To be saved means to be saved from the penalty (eternal damnation) of one’s personal sin. To further extend the definition, to be saved means to be given a new life in Christ. Since salvation requires a recognition and a turning from (repentance) from your sin, some Christians wonder if it is possible for some folks, who once claimed to be saved, are still saved. They see a lot of people who pay lip service to Christ, maybe by making a decision during an altar call or just by the fact that they grew up in church, but then see them live hypocritical lifestyles.
The word “hypocrite” means “a person who lives contrary to their stated beliefs and opinions.” Certainly a Christian would not have to look far to see that there are indeed some people who claim to be Christians yet consistently their words and actions do not match up. And I’m not just talking about the occasional slip-up or even the acknowledged struggle with sin, but an unrepentant attitude toward some aspects of their lifestyle.
So, there are some that would say, “Yes, you were once saved, but you have forfeited that salvation by your lifestyle choice.” Check out what this pastor said:
If you could not give up your salvation voluntarily, then once you become saved you could then go ahead and do whatever you wish. You could steal, murder, cheat, lie, never pray, reject the scriptures, lead others astray, blaspheme God from morning to night – do anything that is sinful, rebellious, and against the laws of God. To believe that “once saved, always saved” is believing that one has a “license to sin” after the person is born again.
So, to summarize it, they seem to be saying:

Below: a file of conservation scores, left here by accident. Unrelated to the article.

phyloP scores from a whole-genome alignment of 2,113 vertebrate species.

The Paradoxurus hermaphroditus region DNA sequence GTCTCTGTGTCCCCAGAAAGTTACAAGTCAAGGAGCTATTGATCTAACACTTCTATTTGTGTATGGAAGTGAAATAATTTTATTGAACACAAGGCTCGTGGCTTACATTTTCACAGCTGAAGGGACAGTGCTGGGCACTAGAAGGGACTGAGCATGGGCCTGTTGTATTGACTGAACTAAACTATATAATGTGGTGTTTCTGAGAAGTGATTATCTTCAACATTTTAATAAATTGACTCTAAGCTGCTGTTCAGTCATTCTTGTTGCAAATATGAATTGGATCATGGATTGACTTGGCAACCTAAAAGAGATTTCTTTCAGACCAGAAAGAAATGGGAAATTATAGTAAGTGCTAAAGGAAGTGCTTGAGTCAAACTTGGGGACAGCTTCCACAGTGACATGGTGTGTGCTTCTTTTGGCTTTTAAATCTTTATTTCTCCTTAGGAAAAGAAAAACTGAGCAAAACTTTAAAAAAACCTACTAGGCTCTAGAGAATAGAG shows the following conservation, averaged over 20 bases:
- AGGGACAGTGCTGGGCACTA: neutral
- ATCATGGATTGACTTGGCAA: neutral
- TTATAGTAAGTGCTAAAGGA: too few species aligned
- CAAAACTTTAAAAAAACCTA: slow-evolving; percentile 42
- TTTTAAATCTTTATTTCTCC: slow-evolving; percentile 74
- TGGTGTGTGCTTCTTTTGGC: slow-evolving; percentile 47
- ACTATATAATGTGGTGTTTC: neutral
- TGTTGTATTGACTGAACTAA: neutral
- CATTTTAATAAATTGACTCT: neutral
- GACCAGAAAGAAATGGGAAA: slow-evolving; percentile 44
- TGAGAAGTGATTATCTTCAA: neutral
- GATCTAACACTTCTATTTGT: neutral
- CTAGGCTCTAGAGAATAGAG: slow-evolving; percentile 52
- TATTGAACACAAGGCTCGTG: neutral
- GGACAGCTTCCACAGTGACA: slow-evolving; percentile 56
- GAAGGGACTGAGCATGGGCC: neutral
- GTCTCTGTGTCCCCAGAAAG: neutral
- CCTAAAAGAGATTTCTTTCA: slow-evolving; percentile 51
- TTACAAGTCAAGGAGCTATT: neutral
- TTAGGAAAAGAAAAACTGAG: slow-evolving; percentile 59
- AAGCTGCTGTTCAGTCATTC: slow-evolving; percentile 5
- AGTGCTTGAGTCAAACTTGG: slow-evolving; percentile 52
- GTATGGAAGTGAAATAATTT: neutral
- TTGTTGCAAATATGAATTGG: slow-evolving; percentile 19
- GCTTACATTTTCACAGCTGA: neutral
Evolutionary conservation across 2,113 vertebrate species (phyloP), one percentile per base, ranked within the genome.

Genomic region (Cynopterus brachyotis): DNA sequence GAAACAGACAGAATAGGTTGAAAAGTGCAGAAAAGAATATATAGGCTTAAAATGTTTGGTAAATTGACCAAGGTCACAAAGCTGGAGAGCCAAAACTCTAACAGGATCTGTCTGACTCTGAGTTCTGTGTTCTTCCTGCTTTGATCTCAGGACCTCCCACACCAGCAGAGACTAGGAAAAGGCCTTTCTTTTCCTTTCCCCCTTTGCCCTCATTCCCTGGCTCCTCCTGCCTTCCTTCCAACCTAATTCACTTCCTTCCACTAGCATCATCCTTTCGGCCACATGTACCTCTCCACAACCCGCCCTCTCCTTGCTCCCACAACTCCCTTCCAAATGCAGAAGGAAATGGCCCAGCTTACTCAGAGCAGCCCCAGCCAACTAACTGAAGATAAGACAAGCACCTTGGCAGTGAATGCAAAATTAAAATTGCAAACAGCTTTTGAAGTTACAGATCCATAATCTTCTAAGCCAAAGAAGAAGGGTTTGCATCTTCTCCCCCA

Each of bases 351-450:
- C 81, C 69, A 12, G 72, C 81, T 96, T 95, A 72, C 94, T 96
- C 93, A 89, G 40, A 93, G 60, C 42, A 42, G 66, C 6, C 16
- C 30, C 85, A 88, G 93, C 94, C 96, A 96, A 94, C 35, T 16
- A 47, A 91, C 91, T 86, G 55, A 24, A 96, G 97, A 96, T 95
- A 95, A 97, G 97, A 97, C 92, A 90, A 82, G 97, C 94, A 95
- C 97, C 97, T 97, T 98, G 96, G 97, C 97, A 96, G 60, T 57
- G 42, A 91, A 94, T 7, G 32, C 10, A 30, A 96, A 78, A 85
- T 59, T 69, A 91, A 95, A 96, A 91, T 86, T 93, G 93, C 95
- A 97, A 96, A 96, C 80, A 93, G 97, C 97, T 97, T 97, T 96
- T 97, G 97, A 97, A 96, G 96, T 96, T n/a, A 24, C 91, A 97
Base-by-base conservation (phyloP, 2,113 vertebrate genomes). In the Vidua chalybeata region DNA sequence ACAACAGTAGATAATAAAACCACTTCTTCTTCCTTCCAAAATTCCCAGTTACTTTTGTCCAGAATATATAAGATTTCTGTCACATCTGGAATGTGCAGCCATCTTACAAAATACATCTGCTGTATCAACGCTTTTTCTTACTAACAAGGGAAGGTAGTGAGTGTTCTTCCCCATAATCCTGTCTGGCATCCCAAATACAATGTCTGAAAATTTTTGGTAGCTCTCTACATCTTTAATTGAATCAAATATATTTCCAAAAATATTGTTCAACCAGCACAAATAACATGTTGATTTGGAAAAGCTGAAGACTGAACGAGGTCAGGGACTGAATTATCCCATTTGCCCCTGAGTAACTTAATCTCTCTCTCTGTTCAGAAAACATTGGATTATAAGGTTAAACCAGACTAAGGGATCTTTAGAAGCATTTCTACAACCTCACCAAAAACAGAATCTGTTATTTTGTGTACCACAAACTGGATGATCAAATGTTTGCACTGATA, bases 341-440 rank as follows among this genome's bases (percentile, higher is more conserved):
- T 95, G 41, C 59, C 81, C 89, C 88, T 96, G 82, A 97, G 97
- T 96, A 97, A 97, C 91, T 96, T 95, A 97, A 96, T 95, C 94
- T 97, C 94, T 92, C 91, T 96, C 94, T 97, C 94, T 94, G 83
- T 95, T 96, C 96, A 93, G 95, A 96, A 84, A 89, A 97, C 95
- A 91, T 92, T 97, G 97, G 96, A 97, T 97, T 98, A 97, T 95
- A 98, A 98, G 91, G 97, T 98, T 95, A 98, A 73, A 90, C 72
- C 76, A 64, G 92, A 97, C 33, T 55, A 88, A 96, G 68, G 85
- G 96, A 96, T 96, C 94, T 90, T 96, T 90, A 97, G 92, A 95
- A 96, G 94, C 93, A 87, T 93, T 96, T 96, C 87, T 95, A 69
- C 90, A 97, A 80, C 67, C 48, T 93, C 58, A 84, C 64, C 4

A) A person claims to be saved.
B) He/she may start out with some evidence of their salvation.
C) They stop going to church/caring about spiritual things and start making worldly decisions.
D) The Bible makes it clear that you cannot say you are born of God and still make a practice of sinning.
E) Therefore they must have lost their salvation.
But, is that the right assessment?
The Biblical Justification for losing your salvation:
I have read and heard people use a dozen or so different passages of scripture trying to justify the idea of losing your salvation, but none of them were even remotely convincing except the passage in Hebrews 6. Here it is in its immediate context:
Hebrews 6:4-6 For it is impossible, in the case of those who have once been enlightened, who have tasted the heavenly gift, and have shared in the Holy Spirit, 5and have tasted the goodness of the word of God and the powers of the age to come, 6and then have fallen away, to restore them again to repentance, since they are crucifying once again the Son of God to their own harm and holding him up to contempt.
The key phrase is “and then have fallen away”. As a younger Christian, I could not get passed that phrase. Especially since the sentence starts out “For it is impossible”. It does make it seem as if this is not talking about a true Christian struggling with sin, soon to be restored to the faith, but one who went from being of the faith to not being of the faith.
It sure sounds like they can lose their salvation. Do you agree with that interpretation? How would you interpret that scripture?
Those who say we can lose our salvation will say to believe otherwise (and therefore to interprete that passage in Hebrews as anything different) is dangerous. They would say that it gives an unsaved person a false sense of security and fills our world with pretenders instead of genuine Christians.
Is that true? Will someone who thinks their eternity is secure be tempted to live contrary to scripture?